He was exceedingly polite, and extremely patient while I did as he requested, provided boarding pass, unloaded my laptop, took off my shoes. He made suggestions gently (“I’ll get you a container for you to put your bag and your shoes in”). And he told me what was going to happen next (“If you could come with me, sir, we’ll just stand here and wait to go through”).

Instead of treating me like a presumed criminal, I actually felt a bit of privilege. Partly by singled out, but partly because of a certain experience of access. My bags were put through the X-ray machine ahead of others, with somebody carrying them for me and getting the nod to lay them on the belt as soon as possible. Meanwhile, I was able to stand out of the line, in a space in the middle where no one else could stand (since they had to remain in line). I went through the metal detector myself and was directed to a little holding area. After a call of “male, secondary” went out, I encountered a man waiting there for me told me immediately (calling me sir) where I could go next, pointing to an area that required me to pass the end of the X-ray machine, and go around behind. And then I was “free” to traipse over there myself, crossing several zones and lines that the normal passenger wouldn’t go through.

Two different people greeted me there, one of whom smiled nervously (the nervous smile of youth and introversion, simply) at me with a mouth full of braces. He dealt with my bag, and another did the search. They weren’t extroverted, they weren’t bossy, they were comfortable and friendly. Stand like an airplane, palms up. Face this way, so you can see your bags being searched. I never felt manhandled. The warned me my wallet and keys would be re-X-rayed.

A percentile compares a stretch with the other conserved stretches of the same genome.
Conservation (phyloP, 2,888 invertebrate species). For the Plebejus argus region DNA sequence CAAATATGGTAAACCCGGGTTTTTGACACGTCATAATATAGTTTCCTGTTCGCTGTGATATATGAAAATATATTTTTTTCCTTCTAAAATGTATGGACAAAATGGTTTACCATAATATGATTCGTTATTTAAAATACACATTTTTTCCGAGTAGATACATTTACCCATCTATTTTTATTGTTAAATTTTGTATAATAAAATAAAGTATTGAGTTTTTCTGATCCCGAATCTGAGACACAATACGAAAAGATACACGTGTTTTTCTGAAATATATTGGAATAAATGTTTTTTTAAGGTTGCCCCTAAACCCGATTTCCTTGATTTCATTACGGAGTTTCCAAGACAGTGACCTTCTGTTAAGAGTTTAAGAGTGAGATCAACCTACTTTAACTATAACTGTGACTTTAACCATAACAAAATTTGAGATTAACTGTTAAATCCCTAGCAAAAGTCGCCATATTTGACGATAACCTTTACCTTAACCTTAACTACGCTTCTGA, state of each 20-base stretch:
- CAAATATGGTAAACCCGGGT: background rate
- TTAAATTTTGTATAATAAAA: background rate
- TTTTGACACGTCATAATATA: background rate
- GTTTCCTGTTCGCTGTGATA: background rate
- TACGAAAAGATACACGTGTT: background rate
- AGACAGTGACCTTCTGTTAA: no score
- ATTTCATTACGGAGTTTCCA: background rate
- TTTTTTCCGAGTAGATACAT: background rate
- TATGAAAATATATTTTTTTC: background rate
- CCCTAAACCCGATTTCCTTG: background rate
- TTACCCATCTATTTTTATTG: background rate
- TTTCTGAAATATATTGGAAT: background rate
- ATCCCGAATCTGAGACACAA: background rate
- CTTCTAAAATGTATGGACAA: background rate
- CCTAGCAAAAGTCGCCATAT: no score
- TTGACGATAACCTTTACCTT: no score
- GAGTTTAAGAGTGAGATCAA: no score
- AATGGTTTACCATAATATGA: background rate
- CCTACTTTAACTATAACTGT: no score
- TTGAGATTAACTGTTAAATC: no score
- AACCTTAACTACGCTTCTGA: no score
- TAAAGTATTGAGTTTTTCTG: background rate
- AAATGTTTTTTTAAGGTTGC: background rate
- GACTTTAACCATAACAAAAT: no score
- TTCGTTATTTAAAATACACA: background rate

I have been to the hairdresser (oops, I mean barber) and been treated more like a piece of meat than today. Or that all-too-familiar experience (like last week at Ross Dress For Less) when the cashier was engaged in a phone conversation for the entire duration of my transaction. Or the flight attendant on yesterday’s flight who walked through the cabin distributing the “snack” (Oreo, cheese spread, cracker-wafer-thing, world’s-smallest-box-of-raisins) with an amazing lack of interpersonal energy – no eye contact, no words, just place the snacks on the trays and move along.

Anyway, while traveling, all of my clothes and toiletries were in checked baggage, so I’m sure that reduced the sense of violation of having stuff opened, touched, looked at.

Two interactions felt more like cooperation than victimization, and they were small but significant. In one part of the search of my b, the wanded the button that closes my jeans – and of course it beeped. They asked me to twist it over (a gesture that is difficult to describe but is akin to walking around with your collar up, rather than any kind of underwear-proximal violation) and he said “good enough” in response. Secondly, when my bags were finished being searched, the bag-handling guy put a lot of hole punches into the boarding pass. When the wanding guy returned with my re-x-rayed wallet and keys, he asked me if the other agent had punched my boarding pass.

I suppose those may be signals of lax security, but I’m only talking about it from my perspective, the traveler. I think I finished up before anyone who entered the regular line before I did, and I got “special” treatment that didn’t make me feel bad or weird. And I wasn’t in a rush so I wasn’t worried about that, either.

Overall, it was an incredibly powerful reframe – from being a suspect to receiving valet service. Some minor cues (with a different mindset behind them, no doubt) changed the perspective of an ordinary experience about 180 degrees.